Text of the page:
For many organizations from
Fortune 500 to local small
nonprofits, LinkedIn will often
have information about the people
who work there (and how you are
"connected" to them in LinkedIn)
as well as the organization itself
plus job openings. "Follow" the
company to see updates and news
5. Check the LinkedIn Profiles
of the interviewers.
Hopefully, you know the names
of the people who will be
interviewing you. If they aren't
offered when the interview is
scheduled, ask. You want the
names and the job titles. Then,
head for LinkedIn to see what you
can discover about them - how long
they've been with the employer,
where they've worked in the past,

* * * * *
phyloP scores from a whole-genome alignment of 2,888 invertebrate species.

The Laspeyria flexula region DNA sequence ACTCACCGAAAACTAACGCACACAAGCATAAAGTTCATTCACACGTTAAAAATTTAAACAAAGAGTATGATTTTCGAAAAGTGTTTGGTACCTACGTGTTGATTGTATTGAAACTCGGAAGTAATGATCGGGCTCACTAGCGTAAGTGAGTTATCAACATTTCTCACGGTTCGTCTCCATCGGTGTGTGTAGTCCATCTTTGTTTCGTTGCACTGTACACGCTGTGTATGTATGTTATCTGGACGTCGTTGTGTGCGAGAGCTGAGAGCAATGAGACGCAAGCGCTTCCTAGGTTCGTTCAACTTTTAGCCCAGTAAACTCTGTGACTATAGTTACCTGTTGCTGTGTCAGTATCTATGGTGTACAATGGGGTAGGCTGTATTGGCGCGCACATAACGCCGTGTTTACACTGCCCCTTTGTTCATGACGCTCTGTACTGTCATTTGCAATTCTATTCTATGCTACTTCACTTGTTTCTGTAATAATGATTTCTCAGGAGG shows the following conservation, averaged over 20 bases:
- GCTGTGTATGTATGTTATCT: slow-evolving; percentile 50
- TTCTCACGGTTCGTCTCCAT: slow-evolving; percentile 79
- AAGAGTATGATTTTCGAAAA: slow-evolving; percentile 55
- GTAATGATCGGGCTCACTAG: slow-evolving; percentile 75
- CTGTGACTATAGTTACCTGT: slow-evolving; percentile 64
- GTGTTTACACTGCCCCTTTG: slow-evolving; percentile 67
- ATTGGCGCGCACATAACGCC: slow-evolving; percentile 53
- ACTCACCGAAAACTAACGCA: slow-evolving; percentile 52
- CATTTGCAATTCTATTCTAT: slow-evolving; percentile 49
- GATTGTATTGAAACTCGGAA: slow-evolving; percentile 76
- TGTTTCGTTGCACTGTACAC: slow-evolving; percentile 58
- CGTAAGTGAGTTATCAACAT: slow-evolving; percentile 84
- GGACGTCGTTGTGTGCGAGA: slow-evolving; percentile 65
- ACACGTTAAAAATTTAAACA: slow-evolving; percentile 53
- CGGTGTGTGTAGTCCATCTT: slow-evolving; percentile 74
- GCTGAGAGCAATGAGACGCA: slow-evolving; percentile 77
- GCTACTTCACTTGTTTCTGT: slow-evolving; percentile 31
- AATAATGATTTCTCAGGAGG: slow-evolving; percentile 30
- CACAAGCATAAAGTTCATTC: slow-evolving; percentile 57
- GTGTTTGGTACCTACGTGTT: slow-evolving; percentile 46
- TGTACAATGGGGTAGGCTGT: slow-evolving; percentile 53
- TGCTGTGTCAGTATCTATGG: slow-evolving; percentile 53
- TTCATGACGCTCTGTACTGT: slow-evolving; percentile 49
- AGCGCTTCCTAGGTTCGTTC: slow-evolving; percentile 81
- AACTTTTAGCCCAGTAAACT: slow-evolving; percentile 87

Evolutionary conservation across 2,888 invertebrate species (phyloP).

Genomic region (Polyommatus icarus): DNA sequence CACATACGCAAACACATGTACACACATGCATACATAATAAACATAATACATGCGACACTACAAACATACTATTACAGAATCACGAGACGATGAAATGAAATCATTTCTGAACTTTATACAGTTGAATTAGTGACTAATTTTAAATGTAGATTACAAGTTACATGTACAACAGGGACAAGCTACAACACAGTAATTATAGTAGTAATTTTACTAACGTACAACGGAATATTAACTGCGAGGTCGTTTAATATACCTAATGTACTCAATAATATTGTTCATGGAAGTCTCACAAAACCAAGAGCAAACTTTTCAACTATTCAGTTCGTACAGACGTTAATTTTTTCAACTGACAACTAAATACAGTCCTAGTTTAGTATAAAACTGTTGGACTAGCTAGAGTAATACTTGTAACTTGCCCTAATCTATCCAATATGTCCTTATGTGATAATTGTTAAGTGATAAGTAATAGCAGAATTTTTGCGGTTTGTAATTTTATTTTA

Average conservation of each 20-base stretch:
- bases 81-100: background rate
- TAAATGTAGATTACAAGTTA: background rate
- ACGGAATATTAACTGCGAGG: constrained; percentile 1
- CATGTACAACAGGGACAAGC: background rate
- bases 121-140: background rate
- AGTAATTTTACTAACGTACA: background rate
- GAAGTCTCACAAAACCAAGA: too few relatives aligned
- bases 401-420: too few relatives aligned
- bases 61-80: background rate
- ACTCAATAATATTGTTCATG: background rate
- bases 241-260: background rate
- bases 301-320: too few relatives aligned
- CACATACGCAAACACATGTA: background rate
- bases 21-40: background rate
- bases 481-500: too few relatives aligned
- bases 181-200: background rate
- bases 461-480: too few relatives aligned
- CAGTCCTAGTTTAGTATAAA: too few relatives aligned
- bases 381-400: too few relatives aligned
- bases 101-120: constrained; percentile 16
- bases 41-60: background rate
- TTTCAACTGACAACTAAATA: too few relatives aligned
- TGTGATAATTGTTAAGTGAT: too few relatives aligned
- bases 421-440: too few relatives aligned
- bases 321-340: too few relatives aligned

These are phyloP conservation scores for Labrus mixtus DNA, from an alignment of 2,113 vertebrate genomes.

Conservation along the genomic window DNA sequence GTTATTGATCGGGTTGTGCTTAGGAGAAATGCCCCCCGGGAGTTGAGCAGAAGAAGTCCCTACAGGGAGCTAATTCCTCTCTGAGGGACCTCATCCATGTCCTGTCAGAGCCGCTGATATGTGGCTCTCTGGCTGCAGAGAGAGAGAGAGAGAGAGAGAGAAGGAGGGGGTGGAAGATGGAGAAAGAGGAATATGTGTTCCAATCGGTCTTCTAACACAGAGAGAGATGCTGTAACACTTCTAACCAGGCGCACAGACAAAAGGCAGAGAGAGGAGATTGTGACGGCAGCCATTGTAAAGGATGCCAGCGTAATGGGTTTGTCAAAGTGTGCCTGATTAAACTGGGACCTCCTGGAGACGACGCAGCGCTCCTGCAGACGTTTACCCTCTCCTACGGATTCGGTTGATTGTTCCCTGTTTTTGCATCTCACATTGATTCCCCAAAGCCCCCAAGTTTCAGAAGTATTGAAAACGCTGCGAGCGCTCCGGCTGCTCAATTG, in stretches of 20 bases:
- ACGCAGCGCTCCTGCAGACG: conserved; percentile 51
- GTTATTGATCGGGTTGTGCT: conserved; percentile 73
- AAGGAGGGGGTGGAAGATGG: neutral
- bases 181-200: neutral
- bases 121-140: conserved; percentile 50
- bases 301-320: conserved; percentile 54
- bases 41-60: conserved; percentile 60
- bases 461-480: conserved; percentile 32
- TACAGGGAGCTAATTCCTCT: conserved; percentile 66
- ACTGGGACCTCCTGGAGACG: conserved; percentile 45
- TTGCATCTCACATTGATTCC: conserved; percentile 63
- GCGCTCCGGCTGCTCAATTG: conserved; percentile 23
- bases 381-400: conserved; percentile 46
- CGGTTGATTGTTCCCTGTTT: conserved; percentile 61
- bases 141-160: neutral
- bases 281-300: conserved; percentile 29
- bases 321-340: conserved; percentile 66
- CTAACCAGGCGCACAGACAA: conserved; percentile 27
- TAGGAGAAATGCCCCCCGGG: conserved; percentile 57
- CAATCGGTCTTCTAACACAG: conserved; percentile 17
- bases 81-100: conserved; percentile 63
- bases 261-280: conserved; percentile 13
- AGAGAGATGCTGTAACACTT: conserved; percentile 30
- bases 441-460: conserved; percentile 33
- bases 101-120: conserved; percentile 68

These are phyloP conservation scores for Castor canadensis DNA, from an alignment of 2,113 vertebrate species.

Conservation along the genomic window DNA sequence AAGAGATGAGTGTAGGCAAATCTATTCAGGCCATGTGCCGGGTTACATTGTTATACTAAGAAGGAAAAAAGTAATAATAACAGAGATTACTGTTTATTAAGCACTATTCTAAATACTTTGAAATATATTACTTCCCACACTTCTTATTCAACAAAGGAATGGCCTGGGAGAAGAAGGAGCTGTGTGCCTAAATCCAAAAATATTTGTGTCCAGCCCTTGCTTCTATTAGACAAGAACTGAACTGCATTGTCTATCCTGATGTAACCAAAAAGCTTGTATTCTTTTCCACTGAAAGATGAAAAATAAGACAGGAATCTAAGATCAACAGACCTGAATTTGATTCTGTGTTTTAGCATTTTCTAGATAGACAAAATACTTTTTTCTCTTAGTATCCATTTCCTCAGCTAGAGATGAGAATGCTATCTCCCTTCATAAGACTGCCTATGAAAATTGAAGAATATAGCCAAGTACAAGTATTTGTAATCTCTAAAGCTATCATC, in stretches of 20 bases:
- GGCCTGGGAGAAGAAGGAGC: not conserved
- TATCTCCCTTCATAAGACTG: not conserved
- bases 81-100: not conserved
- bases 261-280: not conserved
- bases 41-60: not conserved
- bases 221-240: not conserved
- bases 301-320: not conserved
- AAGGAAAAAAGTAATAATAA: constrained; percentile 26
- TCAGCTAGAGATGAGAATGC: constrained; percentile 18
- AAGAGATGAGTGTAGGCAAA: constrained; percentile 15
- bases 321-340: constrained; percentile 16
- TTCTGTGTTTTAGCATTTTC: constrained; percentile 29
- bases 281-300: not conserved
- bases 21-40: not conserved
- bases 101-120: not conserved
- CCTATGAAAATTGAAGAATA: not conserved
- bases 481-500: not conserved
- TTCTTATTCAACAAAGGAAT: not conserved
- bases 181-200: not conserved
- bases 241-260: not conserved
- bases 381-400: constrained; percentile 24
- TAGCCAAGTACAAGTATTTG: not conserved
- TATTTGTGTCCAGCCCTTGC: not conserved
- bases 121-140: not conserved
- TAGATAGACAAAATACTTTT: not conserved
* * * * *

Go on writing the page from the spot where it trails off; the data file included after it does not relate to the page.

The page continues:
where they went to school.
Try to get a sense of the kind of
people who work there, a mixture
of ages and races, or anything else
that catches your eye.
6. Use Google/Bing/YouTube
to research any names you have
(e.g., executives and the people
who will be interviewing you),
and also check their LinkedIn
Look for information about the
organisation and also about thier
competitors (which may also be
good places for you to work).
• Have they made videos about
how to use their products or
services available? Check them
out to see what you learn about
them. Do you see where you
can make a contribution?
• Have some of the executives
been taped giving talks at
conferences? Watch a video or
two, and know the conference
dates and names. Again, does
this research raise any
questions or show you any
opportunities? What are their
reputations? Experience and